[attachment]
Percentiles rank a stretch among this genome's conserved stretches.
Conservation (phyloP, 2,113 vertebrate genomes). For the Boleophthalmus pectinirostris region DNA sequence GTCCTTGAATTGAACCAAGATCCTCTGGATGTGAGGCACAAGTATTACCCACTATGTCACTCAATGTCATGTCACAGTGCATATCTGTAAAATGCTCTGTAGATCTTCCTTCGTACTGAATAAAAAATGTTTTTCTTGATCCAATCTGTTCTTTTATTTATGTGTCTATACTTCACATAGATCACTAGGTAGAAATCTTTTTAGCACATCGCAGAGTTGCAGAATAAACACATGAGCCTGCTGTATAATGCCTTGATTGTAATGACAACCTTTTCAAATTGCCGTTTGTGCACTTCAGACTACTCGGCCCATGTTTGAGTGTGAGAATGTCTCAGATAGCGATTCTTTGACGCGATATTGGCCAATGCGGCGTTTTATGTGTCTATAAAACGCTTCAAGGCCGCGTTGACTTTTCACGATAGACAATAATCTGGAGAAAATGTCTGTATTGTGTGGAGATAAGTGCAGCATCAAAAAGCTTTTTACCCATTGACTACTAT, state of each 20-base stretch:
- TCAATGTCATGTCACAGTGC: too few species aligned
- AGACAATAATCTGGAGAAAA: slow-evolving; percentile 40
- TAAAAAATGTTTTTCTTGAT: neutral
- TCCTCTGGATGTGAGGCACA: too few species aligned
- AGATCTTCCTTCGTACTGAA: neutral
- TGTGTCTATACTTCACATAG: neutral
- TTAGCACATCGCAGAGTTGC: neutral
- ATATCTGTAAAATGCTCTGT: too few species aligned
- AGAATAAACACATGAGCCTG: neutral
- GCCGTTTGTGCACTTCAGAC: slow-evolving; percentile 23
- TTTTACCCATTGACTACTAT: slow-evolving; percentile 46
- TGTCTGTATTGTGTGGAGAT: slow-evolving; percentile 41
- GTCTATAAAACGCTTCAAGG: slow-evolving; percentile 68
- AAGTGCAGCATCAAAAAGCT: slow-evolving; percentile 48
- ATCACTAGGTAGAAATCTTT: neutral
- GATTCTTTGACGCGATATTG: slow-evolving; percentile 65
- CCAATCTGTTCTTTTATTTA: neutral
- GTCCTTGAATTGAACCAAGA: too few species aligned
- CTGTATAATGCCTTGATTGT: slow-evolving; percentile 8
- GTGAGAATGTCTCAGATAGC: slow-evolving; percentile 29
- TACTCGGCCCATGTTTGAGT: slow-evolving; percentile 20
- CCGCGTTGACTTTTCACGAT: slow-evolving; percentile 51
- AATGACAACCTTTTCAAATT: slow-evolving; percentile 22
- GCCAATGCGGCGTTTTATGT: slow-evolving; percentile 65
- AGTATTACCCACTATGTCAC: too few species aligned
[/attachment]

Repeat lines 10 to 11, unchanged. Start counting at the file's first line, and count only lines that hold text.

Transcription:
- ATATCTGTAAAATGCTCTGT: too few species aligned
- AGAATAAACACATGAGCCTG: neutral